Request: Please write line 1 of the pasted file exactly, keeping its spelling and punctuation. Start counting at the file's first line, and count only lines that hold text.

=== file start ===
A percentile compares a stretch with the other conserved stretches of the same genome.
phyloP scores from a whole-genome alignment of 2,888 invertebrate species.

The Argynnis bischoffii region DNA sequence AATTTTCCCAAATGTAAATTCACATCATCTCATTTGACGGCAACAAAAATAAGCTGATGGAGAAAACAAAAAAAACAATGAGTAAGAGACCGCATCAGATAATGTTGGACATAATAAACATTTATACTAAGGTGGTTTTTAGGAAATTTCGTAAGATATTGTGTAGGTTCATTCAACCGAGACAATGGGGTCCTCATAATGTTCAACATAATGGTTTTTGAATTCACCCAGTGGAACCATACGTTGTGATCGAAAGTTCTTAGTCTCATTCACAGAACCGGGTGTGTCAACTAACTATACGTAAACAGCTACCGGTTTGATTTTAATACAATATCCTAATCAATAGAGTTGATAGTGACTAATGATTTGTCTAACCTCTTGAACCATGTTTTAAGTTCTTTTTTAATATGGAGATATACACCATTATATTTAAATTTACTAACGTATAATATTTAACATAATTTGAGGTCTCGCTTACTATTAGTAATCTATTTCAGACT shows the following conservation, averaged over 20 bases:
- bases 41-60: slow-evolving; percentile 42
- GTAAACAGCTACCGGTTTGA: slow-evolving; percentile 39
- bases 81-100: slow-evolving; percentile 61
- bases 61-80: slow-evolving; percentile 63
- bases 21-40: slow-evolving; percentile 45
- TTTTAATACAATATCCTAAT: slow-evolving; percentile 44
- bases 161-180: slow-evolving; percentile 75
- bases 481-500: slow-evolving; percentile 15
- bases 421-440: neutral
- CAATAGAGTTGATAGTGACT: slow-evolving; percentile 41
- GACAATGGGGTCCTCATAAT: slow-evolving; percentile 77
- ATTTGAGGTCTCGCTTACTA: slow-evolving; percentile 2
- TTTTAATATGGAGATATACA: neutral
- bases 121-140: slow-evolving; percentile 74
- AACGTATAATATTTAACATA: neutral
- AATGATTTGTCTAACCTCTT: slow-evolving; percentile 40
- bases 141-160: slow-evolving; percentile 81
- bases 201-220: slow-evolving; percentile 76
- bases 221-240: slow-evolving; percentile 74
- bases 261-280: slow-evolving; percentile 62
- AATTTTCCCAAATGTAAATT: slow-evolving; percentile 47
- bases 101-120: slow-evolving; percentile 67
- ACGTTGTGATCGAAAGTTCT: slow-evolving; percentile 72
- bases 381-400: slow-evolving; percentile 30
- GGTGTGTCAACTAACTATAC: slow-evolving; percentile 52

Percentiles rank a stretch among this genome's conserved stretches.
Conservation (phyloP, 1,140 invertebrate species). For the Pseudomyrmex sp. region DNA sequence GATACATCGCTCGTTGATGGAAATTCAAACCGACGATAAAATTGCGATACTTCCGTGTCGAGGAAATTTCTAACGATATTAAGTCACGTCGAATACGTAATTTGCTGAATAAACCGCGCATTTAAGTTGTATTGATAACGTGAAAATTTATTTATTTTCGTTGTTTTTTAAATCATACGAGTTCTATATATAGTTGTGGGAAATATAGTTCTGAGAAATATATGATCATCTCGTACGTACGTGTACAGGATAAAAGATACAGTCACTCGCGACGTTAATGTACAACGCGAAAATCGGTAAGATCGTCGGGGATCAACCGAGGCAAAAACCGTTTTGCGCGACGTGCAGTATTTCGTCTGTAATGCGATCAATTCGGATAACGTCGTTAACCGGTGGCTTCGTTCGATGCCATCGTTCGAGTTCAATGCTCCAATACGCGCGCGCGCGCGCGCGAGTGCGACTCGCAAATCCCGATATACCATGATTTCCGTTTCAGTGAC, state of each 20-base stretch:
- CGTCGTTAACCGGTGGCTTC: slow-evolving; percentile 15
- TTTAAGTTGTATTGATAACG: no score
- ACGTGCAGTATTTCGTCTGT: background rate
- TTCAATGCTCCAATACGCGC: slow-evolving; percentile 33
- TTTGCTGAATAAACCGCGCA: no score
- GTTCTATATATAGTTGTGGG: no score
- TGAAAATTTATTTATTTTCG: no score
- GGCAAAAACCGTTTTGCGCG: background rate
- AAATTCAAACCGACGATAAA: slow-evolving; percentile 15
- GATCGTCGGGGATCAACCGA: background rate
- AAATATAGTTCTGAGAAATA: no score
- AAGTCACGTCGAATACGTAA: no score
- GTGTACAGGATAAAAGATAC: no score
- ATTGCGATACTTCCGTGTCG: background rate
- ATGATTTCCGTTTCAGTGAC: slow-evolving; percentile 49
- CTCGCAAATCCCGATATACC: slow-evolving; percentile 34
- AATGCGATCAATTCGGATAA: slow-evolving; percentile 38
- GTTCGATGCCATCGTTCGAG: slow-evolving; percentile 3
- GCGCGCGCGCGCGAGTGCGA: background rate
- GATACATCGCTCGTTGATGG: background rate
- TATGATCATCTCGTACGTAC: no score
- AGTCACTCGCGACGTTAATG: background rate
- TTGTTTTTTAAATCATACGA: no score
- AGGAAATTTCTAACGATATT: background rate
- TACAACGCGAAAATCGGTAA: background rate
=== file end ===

A percentile compares a stretch with the other conserved stretches of the same genome.